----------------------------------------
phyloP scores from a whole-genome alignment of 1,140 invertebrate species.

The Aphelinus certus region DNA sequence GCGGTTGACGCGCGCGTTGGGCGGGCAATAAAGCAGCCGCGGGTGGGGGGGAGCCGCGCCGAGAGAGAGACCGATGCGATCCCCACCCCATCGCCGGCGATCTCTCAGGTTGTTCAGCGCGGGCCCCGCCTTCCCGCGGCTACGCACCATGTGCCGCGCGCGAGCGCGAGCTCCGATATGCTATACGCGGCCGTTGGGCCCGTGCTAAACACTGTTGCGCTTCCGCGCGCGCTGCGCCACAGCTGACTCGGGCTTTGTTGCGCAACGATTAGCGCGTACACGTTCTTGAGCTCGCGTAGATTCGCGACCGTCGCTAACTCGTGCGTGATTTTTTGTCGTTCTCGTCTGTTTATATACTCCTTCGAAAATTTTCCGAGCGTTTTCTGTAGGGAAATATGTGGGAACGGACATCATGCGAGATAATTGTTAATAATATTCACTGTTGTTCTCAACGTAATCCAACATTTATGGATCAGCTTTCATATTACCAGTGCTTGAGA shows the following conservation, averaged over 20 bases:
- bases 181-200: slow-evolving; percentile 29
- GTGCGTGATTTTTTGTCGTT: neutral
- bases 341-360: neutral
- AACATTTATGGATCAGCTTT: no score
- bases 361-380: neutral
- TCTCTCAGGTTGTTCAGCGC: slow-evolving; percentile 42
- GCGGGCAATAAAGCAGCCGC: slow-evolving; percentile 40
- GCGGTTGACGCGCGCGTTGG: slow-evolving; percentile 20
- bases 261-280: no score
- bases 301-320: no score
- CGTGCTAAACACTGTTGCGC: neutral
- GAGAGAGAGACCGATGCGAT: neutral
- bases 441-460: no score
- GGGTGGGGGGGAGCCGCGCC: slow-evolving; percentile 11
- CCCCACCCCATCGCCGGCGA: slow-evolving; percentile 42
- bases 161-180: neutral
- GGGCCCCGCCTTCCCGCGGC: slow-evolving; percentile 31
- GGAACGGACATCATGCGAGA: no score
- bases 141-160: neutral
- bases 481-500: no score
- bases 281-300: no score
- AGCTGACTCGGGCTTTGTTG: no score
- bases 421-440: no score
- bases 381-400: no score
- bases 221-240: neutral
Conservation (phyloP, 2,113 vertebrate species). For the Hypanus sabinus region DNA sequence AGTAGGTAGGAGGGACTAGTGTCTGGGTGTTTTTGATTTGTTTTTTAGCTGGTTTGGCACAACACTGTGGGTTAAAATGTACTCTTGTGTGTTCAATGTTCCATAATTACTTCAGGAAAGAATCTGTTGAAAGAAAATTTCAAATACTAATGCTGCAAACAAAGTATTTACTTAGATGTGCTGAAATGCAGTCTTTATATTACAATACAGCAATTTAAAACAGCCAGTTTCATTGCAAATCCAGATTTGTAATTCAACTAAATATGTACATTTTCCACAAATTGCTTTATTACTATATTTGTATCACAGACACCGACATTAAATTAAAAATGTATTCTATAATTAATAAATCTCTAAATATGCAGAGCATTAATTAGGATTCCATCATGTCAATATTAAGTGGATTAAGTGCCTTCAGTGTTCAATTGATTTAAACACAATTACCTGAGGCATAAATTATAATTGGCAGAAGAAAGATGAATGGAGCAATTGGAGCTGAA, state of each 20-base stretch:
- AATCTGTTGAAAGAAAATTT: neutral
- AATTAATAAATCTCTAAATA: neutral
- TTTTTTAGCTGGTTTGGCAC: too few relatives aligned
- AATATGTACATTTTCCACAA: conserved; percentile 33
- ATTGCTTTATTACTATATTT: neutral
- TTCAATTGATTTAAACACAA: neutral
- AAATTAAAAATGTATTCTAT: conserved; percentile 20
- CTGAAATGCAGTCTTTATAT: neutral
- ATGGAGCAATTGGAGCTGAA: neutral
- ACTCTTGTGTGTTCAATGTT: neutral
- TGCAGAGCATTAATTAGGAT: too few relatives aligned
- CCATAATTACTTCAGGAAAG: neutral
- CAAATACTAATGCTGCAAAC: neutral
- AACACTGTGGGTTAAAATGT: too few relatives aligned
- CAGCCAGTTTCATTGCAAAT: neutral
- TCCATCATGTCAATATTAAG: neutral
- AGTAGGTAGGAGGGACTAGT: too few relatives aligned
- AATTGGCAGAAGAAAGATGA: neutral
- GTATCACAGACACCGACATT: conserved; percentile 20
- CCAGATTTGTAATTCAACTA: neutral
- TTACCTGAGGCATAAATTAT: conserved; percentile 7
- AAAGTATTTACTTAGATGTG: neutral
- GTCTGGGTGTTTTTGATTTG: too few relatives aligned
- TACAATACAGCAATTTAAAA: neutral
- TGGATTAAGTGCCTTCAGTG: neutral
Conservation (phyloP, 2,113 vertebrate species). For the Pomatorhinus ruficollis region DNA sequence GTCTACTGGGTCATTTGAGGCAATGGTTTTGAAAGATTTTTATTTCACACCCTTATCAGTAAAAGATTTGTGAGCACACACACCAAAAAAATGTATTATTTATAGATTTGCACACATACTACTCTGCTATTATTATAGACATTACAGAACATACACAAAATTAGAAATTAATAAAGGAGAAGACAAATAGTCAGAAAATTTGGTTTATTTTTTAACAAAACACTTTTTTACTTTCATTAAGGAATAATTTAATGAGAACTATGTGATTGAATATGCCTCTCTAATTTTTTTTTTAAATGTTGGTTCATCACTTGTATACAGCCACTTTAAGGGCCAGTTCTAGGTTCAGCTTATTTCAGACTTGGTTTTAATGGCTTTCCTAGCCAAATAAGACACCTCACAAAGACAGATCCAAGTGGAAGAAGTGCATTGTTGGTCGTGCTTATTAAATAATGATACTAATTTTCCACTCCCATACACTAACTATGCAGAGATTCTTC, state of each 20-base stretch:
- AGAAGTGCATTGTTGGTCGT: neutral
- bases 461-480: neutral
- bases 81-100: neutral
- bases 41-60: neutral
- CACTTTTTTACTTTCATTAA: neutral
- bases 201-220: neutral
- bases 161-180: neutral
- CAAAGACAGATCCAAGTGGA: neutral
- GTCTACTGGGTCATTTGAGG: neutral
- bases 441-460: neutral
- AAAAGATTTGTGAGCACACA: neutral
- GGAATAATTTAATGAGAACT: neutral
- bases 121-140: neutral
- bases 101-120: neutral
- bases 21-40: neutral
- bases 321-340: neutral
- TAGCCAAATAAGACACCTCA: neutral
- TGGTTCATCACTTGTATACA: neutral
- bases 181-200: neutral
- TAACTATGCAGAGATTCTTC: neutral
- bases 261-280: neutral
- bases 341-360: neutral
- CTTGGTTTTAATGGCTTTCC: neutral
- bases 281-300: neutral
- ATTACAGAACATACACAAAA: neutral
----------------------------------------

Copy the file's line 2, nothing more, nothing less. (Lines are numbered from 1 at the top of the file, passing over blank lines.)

The Aphelinus certus region DNA sequence GCGGTTGACGCGCGCGTTGGGCGGGCAATAAAGCAGCCGCGGGTGGGGGGGAGCCGCGCCGAGAGAGAGACCGATGCGATCCCCACCCCATCGCCGGCGATCTCTCAGGTTGTTCAGCGCGGGCCCCGCCTTCCCGCGGCTACGCACCATGTGCCGCGCGCGAGCGCGAGCTCCGATATGCTATACGCGGCCGTTGGGCCCGTGCTAAACACTGTTGCGCTTCCGCGCGCGCTGCGCCACAGCTGACTCGGGCTTTGTTGCGCAACGATTAGCGCGTACACGTTCTTGAGCTCGCGTAGATTCGCGACCGTCGCTAACTCGTGCGTGATTTTTTGTCGTTCTCGTCTGTTTATATACTCCTTCGAAAATTTTCCGAGCGTTTTCTGTAGGGAAATATGTGGGAACGGACATCATGCGAGATAATTGTTAATAATATTCACTGTTGTTCTCAACGTAATCCAACATTTATGGATCAGCTTTCATATTACCAGTGCTTGAGA shows the following conservation, averaged over 20 bases: